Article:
We recently had a minor disaster at the City of Edmonton Archives. Not a fires raging, flood waters rising kind of disaster, but a significant one nonetheless.
Before I go further, I should say that our disaster plan kicked into effect the moment we learned of it and, with the help of an archivist and conservator from the Archives Society of Alberta, we saved the affected records. No information has been lost! We still have some recovery to do, but the danger has passed.
At some point, an exposed pipe started leaking water in one of our vaults. It dripped directly down a shelving unit and onto 100 year old records which absorbed it like sponges. There was no telltale watermark on the ceiling, or puddle on the floor. We monitor temperature and humidity daily, but there wasn’t a telltale spike to show anything was out of the ordinary. We have rolling shelves to maximize floor space and this particular stack was closed so there was no visual clue that anything was happening. Mould can start growing after 2 days so we can’t tell exactly when it started. By the time it was discovered several metres of records were soaked, others were damp and there was significant mould growth. All in all about 40 boxes were involved.
City of Edmonton archivists Tim O’Grady, Paula Aurini-Onderwater and I, along with Amanda Oliver and Jayme Vallieres from the Archives Society of Alberta (ASA), worked to stabilize the records. First, everything was bagged in plastic to contain the mould. Health damage from mould is cumulative so it’s very important to minimize exposure. We all wore masks and protective clothing.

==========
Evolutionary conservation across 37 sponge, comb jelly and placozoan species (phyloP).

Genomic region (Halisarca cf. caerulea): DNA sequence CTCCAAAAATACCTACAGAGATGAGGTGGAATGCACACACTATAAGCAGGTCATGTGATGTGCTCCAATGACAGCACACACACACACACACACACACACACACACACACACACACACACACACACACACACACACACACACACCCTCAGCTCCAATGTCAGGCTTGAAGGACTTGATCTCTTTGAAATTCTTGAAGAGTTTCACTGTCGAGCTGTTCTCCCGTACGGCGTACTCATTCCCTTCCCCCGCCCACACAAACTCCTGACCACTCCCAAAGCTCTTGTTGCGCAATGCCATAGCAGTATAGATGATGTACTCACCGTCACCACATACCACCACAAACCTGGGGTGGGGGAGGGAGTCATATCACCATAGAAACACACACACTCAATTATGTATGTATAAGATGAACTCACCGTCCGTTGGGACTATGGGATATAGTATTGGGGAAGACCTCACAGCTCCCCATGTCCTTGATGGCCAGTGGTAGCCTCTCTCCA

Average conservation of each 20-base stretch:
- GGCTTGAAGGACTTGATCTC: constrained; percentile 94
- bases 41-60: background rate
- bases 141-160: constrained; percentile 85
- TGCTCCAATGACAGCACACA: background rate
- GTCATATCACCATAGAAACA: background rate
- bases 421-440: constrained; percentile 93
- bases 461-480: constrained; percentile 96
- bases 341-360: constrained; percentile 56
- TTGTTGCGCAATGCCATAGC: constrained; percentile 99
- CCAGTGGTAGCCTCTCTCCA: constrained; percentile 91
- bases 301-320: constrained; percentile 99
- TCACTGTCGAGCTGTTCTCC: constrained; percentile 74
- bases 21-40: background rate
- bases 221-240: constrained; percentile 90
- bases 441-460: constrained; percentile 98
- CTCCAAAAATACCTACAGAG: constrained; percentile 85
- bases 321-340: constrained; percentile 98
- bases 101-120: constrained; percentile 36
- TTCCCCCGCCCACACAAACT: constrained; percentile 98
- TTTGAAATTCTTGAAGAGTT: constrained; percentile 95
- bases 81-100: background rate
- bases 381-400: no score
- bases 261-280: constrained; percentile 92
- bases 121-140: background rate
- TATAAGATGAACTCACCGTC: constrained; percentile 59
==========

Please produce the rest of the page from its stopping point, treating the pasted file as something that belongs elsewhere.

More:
The next step was drying the material by removing it from the folders (which were thrown away) and layering it in blotting paper. It’s really important to maintain intellectual control, we labelled everything and kept a spreadsheet as we worked; identifying which boxes and folders the material came from. We are still in the drying phase but it’s almost complete. Next we’ll be cleaning up the mould and we’re hiring additional conservators to help us with this step. Then we will re-folder and re-box the material and it will be available to the public again.
Fortunately, most of the mould was in the boxes and file folders and the archival documents within them show minimal damage. However, the brunt of the water went onto, and into, bound ledgers. Sadly, the bindings (the outer shells) could not be saved in many cases. We were forced to cut out the textblock and, because they were so saturated, interleave the pages with blotting paper. I try to look at it as a loss of aesthetics – the pretty packaging may have been lost, but the information within the ledger is still there.
I’m so grateful to Amanda and Jayme of the ASA for their help. They are part of the Flood Advisory Programme funded by the Province after the 2013 floods. The Programme first helped archives that were involved in the 2013 flooding. Now they’re advising Alberta archives on how to be prepared by minimizing risk, having basic knowledge of recovery methods, and having current disaster and recovery plans. Disaster preparedness is so important. I wish the flood hadn’t happened but I’m comforted that we had a plan in place so we were able to move as soon as we discovered the damage.